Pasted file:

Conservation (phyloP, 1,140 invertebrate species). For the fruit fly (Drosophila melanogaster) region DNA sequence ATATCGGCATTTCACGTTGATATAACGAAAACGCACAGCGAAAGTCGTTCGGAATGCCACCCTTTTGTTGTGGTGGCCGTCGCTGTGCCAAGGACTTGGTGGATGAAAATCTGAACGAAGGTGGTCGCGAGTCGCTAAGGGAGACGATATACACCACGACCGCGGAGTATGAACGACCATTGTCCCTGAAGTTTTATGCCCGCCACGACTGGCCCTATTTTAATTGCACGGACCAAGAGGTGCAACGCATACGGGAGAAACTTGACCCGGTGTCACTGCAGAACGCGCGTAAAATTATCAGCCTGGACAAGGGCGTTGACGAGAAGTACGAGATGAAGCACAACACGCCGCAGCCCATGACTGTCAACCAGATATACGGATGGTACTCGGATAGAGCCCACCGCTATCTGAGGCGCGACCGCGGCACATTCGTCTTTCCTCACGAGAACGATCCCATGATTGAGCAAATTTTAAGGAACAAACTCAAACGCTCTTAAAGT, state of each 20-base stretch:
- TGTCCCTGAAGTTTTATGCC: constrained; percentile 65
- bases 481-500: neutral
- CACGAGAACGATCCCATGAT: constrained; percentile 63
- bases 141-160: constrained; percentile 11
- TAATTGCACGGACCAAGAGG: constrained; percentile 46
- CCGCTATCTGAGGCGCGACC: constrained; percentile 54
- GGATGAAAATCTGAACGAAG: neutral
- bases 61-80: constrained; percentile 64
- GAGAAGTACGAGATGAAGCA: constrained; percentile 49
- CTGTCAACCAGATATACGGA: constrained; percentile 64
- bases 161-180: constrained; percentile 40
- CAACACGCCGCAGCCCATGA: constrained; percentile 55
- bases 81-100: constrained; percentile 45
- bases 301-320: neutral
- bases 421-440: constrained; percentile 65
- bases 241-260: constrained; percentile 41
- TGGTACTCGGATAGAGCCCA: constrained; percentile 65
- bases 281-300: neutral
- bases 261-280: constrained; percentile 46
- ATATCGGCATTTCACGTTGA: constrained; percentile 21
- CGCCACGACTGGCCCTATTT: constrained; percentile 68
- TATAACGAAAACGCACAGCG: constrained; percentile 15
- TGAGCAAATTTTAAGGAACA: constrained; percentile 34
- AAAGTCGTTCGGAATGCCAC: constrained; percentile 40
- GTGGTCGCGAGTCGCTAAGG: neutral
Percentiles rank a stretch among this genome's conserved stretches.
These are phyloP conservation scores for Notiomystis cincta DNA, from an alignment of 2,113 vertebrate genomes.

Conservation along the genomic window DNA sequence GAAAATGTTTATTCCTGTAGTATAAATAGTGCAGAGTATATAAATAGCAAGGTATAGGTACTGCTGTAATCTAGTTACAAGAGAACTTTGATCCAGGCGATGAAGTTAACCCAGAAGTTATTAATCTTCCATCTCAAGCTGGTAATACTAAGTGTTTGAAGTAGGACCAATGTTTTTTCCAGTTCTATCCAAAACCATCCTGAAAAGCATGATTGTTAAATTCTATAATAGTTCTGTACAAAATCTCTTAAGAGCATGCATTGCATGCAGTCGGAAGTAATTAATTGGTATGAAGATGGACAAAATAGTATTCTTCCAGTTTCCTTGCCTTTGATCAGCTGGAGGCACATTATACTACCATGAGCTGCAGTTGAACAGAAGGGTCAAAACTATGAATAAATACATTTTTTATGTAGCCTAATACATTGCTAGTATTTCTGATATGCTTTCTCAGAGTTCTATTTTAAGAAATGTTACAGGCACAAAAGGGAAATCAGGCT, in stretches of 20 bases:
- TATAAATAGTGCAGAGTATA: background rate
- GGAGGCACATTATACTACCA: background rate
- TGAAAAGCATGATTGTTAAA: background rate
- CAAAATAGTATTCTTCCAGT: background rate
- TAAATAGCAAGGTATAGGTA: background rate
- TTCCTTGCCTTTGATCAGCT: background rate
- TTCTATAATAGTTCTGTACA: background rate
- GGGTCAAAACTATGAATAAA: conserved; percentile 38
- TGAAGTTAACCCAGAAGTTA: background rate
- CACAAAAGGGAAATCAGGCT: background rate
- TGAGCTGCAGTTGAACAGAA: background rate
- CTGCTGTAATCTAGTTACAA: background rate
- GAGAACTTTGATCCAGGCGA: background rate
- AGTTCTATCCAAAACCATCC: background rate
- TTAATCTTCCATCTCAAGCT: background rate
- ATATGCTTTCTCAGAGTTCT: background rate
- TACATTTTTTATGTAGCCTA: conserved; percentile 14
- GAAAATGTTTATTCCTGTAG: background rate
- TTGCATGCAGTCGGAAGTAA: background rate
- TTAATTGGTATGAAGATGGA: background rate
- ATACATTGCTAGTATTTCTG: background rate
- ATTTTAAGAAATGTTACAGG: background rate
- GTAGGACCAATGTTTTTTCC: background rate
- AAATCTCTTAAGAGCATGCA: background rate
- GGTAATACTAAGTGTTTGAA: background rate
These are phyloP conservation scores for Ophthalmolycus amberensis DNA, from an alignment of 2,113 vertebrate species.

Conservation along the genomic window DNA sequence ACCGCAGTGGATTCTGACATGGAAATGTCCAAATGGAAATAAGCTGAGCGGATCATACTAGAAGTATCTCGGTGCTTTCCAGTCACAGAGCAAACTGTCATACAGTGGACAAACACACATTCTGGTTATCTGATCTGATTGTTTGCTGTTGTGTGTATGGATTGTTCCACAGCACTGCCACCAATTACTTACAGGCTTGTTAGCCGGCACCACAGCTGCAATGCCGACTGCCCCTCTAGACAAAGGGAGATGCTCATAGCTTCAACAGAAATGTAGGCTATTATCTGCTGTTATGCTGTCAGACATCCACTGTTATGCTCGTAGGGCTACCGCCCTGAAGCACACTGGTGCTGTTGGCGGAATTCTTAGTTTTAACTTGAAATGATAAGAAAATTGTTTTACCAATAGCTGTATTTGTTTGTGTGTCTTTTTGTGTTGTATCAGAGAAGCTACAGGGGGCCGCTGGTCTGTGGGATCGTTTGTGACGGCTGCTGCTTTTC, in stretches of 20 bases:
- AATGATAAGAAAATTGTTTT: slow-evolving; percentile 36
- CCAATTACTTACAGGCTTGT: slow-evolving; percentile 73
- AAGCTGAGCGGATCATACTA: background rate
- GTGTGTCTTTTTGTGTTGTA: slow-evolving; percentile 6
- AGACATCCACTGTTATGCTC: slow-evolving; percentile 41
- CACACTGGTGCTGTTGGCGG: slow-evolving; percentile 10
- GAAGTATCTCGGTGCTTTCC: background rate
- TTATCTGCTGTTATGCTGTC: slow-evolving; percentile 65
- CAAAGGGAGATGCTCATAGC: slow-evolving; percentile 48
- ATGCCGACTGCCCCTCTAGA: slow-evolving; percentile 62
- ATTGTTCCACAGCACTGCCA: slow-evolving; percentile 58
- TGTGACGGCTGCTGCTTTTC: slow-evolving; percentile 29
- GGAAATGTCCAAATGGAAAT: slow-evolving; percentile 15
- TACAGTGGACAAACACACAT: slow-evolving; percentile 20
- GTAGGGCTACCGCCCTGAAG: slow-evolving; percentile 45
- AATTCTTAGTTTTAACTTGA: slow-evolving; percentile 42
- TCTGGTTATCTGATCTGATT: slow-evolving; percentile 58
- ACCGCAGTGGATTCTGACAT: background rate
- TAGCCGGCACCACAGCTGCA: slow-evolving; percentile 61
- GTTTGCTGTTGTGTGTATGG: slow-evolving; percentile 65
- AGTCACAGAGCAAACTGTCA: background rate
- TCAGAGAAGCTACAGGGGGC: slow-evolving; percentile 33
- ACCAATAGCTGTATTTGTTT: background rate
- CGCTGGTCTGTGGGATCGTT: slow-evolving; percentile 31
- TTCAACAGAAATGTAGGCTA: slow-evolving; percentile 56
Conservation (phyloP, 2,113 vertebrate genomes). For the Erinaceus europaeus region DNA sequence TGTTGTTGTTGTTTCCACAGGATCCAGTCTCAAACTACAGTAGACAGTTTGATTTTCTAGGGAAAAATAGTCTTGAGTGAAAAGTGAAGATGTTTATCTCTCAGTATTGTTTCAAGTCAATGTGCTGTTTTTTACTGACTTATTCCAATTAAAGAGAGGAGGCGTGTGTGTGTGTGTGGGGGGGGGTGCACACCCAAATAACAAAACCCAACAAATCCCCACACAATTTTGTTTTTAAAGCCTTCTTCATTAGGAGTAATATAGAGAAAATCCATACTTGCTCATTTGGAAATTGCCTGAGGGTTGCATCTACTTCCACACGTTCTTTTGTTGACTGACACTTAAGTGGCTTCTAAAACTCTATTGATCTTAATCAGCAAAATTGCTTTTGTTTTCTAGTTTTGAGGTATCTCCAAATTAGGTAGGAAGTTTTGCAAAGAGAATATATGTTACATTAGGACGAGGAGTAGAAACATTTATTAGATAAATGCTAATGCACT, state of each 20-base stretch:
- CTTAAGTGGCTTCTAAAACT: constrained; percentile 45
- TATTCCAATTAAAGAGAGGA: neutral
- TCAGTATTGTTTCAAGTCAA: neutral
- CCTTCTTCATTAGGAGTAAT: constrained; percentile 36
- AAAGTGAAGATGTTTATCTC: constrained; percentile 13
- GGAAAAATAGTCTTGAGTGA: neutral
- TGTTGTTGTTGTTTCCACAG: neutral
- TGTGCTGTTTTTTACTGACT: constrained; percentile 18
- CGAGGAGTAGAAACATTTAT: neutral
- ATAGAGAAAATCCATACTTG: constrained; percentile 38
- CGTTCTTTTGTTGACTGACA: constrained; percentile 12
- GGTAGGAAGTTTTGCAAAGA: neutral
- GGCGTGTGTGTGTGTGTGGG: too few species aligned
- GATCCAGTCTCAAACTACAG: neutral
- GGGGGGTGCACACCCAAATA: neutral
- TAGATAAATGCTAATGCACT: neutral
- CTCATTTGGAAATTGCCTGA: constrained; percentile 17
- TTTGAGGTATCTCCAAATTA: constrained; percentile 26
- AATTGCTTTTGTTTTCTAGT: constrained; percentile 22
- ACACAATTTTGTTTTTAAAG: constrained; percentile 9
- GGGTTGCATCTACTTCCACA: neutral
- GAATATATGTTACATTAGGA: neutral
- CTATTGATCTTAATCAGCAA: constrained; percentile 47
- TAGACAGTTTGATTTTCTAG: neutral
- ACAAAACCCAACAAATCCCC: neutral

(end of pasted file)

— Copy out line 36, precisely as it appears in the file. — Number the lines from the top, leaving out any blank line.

- TTCTATAATAGTTCTGTACA: background rate